What are gallstones?
Gallstones are small stones, usually made of cholesterol, that form in the gallbladder. The cholecyst (gallbladder) is a pear-shaped organ located below the liver and is responsible for storing bile and participating in digestion.
According to statistics, 80% of gallstones are cholesterol, the other 20% are bile salts and bilirubin. More details about the gallbladder can be found in the article: frequently asked questions about gallbladder diseases.
What causes gallstones?
Leads to long-term storage of bile in the gallbladder; bile becomes hyperconcentrated and stones form.
Both in the diet and in the blood leads to the formation of cholesterol crystals and cholesterol stones.
Obesity, sedentary lifestyle and weight-loss programs
Lead to the appearance of “lazy gallstones” and the long-term storage of gallstones in the gallbladder, with the appearance of bile sediment and stones.
You can find out more about the treatment of obesity through bariatric surgery, also known as obesity surgery, here: What are the benefits of bariatric surgery VIDEO.
What are the symptoms of gallstones?
- Pain – the most common symptom of gallstones – usually occurs after high-fat meals or with certain foods (garlic, cucumber, eggs, coffee, etc.). It is located in the right hypochondrium (under the right rib cage) and epigastrium.
- Nausea, bloating, morning bitter taste, migraines – it is part of the so-called “biliary dyspeptic syndrome”.
- Asymptomatic gallbladder lithiasis – about 70% of patients with gallbladder lithiasis (cholelithiasis) do not show symptoms. This pathology is usually discovered by chance during routine examinations (abdominal ultrasound).
What are the complications of gallstones?
Acute cholecystitis: when a stone blocks the bile duct, inflammation of the gallbladder and infection of the bile occurs.
It is a surgical emergency that occurs in 1 out of 3 patients with gallstones and is manifested by the following symptoms:
- General weakness.
Contact your doctor if after the onset of pain, fever occurs within 1-2 hours.
The most common cause of acute pancreatitis is gallstones. In the literature it is described as the “great abdominal drama”. It is a complication of the utmost urgency, manifested by intense pain in the upper abdominal floor (abdominal distention), accompanied by nausea, vomiting and marked fatigue.
Develops when a stone in the gallbladder blocks the main bile duct (choledochus) and is manifested by:
- Jaundice – yellowing of the whites of the eyes (sclera) and skin;
- Brown color of the urine (similar to brown beer);
- Light-colored stools (even white).
If pain, fever and chills are added, it means we are dealing with infection of the main bile duct (cholangitis).
The simplest and most effective method of diagnosing gallstones is:
It sees the gallbladder and the walls of the gallbladder very well and can also tell us the size of these formations. It can be done as many times as necessary without damaging the body with radiation. Ultrasound is completely harmless to patients and can be performed repeatedly without any long-term negative effects. More details can be found in the Ultrasound section of our website.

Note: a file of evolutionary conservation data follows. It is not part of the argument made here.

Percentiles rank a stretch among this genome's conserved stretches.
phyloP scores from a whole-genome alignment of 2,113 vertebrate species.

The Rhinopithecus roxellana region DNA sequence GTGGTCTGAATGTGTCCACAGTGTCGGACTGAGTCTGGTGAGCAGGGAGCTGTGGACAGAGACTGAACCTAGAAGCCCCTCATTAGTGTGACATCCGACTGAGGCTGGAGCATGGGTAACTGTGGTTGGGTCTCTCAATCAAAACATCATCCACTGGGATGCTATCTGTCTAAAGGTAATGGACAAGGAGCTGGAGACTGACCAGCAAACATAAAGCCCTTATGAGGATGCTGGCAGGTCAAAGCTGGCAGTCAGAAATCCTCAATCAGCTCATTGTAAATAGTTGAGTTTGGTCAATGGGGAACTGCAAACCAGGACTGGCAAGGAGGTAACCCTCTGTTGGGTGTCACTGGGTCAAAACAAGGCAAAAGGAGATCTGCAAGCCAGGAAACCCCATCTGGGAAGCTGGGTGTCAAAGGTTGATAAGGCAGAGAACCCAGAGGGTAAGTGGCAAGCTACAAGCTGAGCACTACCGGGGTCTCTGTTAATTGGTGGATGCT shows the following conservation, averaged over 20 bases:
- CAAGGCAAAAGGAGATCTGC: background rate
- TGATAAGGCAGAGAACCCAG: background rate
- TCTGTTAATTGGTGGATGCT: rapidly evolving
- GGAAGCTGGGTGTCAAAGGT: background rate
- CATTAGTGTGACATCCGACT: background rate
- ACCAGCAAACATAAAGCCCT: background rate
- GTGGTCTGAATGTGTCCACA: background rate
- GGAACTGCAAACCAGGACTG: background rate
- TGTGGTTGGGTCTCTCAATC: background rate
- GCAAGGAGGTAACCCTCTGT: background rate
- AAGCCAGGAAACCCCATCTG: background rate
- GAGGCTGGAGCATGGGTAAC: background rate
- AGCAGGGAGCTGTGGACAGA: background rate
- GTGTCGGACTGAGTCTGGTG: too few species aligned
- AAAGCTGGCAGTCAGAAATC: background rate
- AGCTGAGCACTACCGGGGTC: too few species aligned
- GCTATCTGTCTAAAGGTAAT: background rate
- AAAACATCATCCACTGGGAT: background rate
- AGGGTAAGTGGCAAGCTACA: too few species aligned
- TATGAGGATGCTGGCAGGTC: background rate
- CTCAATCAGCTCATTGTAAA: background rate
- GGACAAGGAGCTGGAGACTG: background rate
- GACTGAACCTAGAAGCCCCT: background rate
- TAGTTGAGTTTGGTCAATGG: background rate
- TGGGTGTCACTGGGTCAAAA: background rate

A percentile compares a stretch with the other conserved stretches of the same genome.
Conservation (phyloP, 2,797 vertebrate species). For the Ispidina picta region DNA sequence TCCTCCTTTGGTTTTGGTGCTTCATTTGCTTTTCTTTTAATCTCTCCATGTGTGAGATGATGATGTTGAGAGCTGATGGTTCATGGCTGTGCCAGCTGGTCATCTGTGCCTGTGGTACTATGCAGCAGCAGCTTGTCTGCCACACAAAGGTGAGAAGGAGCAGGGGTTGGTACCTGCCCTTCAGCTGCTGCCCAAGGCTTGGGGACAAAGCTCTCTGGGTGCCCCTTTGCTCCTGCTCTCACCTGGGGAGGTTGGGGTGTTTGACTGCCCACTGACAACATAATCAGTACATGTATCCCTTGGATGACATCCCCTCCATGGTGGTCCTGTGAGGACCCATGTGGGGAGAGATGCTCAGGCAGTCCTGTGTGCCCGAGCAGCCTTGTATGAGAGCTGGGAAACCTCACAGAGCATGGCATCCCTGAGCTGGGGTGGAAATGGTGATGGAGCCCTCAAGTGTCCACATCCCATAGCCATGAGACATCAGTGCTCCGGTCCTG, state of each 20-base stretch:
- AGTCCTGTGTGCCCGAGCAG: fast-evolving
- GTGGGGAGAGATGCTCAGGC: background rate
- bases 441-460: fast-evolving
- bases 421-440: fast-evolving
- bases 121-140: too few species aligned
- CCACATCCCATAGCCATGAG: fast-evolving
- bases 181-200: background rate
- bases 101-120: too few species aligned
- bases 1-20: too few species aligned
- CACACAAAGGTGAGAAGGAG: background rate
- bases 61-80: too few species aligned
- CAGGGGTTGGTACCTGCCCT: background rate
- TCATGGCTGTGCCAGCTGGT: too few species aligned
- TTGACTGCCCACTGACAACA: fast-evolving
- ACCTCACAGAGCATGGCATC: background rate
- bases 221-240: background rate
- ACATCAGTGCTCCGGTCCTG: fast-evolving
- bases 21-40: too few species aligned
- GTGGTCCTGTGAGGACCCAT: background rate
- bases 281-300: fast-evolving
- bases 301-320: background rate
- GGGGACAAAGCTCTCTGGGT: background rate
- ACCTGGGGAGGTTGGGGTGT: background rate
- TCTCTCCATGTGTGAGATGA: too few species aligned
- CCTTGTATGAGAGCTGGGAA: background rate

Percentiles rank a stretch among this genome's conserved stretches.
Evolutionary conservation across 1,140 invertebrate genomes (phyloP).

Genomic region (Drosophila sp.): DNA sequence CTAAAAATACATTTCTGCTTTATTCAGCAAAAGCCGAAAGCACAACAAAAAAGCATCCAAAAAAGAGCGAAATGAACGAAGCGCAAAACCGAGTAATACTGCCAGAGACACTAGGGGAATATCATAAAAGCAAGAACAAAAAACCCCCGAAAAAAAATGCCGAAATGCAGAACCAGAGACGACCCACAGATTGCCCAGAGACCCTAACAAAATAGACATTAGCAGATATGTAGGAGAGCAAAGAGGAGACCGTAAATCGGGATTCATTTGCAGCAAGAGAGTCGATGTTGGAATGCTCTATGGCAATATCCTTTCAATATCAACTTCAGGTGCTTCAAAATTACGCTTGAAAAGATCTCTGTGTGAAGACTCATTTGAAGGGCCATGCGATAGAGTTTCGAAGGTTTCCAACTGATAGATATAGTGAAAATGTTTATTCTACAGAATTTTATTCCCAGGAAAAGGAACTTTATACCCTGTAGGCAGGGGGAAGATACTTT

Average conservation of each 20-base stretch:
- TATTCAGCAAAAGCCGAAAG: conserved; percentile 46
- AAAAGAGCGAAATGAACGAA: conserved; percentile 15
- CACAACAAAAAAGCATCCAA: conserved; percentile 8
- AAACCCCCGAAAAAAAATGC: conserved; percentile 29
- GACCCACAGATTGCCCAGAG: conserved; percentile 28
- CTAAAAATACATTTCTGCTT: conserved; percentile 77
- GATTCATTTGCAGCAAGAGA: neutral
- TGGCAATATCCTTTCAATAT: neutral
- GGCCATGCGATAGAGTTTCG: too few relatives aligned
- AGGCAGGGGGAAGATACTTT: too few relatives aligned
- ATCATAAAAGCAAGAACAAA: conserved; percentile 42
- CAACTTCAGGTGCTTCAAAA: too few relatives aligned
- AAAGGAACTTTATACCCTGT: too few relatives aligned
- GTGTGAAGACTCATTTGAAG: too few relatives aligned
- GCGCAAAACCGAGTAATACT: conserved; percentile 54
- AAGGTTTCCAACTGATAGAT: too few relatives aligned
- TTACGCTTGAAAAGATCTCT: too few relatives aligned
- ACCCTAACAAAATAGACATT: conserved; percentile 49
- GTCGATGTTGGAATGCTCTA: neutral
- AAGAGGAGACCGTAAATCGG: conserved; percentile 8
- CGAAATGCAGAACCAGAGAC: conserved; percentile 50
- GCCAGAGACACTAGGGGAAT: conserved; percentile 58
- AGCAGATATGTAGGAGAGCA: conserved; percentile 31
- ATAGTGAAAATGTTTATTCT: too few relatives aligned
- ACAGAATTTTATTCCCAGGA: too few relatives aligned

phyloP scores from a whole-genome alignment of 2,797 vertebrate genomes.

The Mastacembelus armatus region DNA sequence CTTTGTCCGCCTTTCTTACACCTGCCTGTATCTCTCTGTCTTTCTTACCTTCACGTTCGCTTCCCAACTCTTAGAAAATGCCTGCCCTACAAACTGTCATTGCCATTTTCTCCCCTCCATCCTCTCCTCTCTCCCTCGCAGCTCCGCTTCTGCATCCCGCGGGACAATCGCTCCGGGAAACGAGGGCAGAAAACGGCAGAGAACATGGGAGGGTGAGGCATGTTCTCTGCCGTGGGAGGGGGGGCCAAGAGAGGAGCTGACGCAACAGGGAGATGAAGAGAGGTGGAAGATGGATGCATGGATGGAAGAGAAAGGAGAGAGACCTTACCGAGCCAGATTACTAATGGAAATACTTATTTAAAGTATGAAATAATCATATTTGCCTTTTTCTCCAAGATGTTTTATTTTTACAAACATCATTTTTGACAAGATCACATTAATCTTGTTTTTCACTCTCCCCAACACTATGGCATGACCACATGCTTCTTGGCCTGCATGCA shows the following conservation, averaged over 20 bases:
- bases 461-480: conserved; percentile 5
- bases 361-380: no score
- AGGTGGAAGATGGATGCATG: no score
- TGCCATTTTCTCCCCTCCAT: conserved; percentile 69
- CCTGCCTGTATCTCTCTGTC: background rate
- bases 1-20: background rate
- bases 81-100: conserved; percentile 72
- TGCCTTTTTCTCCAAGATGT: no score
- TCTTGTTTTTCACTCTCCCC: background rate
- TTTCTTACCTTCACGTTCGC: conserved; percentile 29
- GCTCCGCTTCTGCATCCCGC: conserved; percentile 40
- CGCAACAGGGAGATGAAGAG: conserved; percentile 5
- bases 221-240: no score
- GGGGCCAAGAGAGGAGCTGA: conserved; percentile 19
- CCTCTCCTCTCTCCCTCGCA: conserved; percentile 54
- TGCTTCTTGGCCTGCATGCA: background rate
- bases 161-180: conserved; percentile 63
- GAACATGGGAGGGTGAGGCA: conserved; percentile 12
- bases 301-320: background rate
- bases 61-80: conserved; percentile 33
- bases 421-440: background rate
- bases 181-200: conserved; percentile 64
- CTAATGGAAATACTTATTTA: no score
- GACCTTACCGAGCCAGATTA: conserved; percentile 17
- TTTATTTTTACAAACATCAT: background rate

When we have some complications, caused by biliary lithiasis, the best method of highlighting gallstones, both in the cholecyst and along the bile duct.
Treatment of gallstones
When symptomatic, is always surgical. The operation is always done under general anesthesia and with the help of laparoscopic forceps by removing the gallbladder.
The duration of surgery is from 20 min to 1 hour. The patient is discharged home the day after surgery. Resumption of physical activity is from day 4-5.
Some patients may have softer stools, for up to a week, because the ball is eliminated directly into the intestine. At home you have to follow a food diet for 2-4 weeks. The postoperative check-up is done after one month.
What are gallstones
Gallstones or gallstones are the presence of hardened bile deposits (stones) in the gallbladder or bile ducts.
Among the types of gallstones that form in the gallbladder are cholesterol and pigment stones.
Excess cholesterol and bilirubin are among the causes of gallstones.
Gallstones can be asymptomatic or give symptoms such as severe pain in the upper abdomen.
Among the tests needed to diagnose gallstones are abdominal ultrasound, CT scan, MRI and endoscopic retrograde cholangiopancreatography.
The main treatment for gallstones is surgical and consists of removing the cholecyst. The procedure is performed minimally invasively – laparoscopic cholecystectomy.
Reducing the risk of gallstones
Take the 3 meals of the day
Skipping meals and fasting increase the risk of gallstones.
If you need to lose weight, it is good to lose between 0.5 kg and 1 kg per week. Maintain a normal weight. Obesity and overweight increase the risk of developing gallstones.
Reduce the number of calories
Physical activity and calorie reduction help maintain a normal weight. Once achieved, maintain this weight.